Kata Chinto - Fighting to the East

Gregory Allen

Once upon a time in the early nineteenth century a shipwreck marooned a Chinese sailor named Chinto near the Okinawan town of Tamari. Left with no other means of support Chinto took up residence in the caves surrounding the town and started looting farmsteads for food. The local citizens, unhappy with this arrangement, appealed to King Sho for assistance. The king dispatched Sokon Matsumura, commander of the palace guard, to put a stop to the sailor’s looting. When the commander finally found Chinto he was unable to defeat him. Every time Matsumura struck, Chinto would spin away and counterattack. Unable to defeat his opponent physically, Matsumura took a peaceful approach: over the next several months he brought food and clothes to the sailor in exchange for being taught his unusual fighting methods.

This story, while charming, may be apocryphal: It was first published in a 1914 newspaper article written by Gichin Funakoshi who heard the story from his teacher, Itosu Anko, who heard it from Matsumura himself. Further complicating the story's authenticity is its fable-like nature. A well known and respected individual attempts to face down a challenger by physical means and is thwarted only to find success through a peaceful approach.

There is, however, some supporting historical evidence. The Wu Zhou Quan (Five Ancestors Fist) style of kung fu, popular during the period when Matsumura served the king of Okinawa, has a kata called Chen Tou in Mandarin. Wu Zho Quan was practiced in Fujian, a southern Chinese province facing what is now Taiwan. Fujian was a popular departure point for trade with Okinawa.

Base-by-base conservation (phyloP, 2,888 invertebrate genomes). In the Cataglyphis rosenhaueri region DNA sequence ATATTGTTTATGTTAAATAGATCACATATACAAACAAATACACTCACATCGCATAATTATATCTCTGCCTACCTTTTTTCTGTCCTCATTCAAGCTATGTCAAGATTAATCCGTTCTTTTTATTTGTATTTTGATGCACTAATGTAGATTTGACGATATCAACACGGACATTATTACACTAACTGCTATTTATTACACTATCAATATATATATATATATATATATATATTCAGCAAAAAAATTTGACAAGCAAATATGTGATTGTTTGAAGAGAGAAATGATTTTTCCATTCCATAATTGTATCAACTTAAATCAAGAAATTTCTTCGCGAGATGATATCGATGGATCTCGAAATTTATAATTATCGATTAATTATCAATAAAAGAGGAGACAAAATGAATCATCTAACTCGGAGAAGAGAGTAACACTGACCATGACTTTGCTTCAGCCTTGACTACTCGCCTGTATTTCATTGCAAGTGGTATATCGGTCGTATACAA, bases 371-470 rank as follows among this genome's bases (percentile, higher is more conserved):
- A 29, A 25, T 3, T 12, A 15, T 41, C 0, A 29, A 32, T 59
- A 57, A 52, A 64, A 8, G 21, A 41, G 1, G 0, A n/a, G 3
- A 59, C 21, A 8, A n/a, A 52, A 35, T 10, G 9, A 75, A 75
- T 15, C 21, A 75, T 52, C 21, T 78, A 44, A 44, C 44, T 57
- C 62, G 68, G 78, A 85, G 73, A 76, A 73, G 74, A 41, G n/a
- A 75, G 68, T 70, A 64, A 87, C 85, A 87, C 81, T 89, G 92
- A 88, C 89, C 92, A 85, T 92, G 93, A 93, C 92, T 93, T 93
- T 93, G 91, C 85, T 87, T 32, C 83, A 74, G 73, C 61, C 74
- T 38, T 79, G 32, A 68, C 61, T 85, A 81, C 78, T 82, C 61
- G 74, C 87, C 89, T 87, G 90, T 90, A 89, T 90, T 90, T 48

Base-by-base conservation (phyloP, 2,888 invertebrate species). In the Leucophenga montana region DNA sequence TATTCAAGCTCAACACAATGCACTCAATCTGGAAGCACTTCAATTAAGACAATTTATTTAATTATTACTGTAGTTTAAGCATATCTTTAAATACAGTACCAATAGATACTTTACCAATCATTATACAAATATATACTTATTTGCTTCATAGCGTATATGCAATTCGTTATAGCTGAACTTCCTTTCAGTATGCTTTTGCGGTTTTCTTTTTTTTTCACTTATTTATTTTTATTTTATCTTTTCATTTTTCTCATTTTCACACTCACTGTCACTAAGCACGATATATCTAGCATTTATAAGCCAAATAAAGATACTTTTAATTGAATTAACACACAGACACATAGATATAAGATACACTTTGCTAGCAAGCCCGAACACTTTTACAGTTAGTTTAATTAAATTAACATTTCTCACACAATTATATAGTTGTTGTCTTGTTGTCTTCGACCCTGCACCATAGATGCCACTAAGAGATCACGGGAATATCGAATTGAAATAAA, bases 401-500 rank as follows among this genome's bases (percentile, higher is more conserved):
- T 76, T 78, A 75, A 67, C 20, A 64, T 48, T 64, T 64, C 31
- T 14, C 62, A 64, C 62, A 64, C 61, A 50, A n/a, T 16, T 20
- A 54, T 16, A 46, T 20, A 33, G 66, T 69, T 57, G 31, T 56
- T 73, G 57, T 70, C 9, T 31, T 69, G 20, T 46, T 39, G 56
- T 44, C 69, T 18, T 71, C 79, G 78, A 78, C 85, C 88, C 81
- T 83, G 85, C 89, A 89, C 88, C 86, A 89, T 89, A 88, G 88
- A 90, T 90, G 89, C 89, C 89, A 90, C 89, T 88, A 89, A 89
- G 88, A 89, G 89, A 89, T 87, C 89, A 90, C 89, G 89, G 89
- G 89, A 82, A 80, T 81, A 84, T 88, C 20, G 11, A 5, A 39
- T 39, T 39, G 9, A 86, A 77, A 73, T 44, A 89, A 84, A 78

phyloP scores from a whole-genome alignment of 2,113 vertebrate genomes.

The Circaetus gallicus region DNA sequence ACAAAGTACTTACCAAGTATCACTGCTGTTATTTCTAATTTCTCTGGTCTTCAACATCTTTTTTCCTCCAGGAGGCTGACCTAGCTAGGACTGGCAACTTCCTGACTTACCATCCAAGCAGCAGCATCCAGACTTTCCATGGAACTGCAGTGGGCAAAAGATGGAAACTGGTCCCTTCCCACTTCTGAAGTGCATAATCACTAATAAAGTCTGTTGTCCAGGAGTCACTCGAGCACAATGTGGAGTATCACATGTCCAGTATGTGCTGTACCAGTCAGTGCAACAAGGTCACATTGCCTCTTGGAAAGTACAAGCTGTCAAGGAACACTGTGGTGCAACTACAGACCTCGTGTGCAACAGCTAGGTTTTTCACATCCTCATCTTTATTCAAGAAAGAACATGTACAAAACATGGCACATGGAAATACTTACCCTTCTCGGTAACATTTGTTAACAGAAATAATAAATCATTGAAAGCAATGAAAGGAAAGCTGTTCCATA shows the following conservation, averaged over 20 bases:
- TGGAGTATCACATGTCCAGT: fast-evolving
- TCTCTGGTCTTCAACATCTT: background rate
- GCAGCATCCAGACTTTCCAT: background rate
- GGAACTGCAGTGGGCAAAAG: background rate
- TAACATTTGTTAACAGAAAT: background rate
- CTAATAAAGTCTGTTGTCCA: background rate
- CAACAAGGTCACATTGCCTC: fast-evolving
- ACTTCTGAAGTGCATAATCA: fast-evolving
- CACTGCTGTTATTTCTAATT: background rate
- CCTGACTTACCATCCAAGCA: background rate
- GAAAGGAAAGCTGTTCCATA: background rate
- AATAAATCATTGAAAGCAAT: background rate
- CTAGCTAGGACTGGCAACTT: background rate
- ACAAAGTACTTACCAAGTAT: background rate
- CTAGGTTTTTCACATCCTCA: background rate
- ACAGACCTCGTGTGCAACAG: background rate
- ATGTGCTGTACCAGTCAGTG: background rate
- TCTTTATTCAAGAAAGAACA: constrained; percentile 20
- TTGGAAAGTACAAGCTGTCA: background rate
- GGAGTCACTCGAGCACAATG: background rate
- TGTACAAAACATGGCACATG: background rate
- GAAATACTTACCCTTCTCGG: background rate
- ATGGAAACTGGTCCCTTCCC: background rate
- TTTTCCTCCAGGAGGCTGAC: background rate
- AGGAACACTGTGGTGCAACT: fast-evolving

From a practical perspective the kata emphasizes balance and deceptive evasion. The form makes frequent use of the so-called “Chinto stance” or sagi ashi dachi where the practitioner balances on one foot with the other knee drawn up to protect the groin. With the hands positioned one high and one low, the stance gives the impression of a crane poised to strike an opponent. Chinto also promotes balance through frequent single-footed spins. These spinning movements, some as small as forty-five degrees, create a deceptive form of evasion. Rather than using full steps, Chinto evades attacks through movements that narrowly avoid techniques while leaving the defender close enough to mount a sudden counterattack.

There are currently three distinct “families” of Chinto:

  1. The Matsumura/Itosu or Shuri branch practices the kata from front to back.
  2. The Matsumora or Tomari branch practices the kata from side to side.
  3. The Chotoku Kyan branch practices the kata on a forty-five degree angle.

Shotokan also practices a version of the kata renamed Gankaku (“crane on a rock”) by Gichin Funakoshi, the styles founder.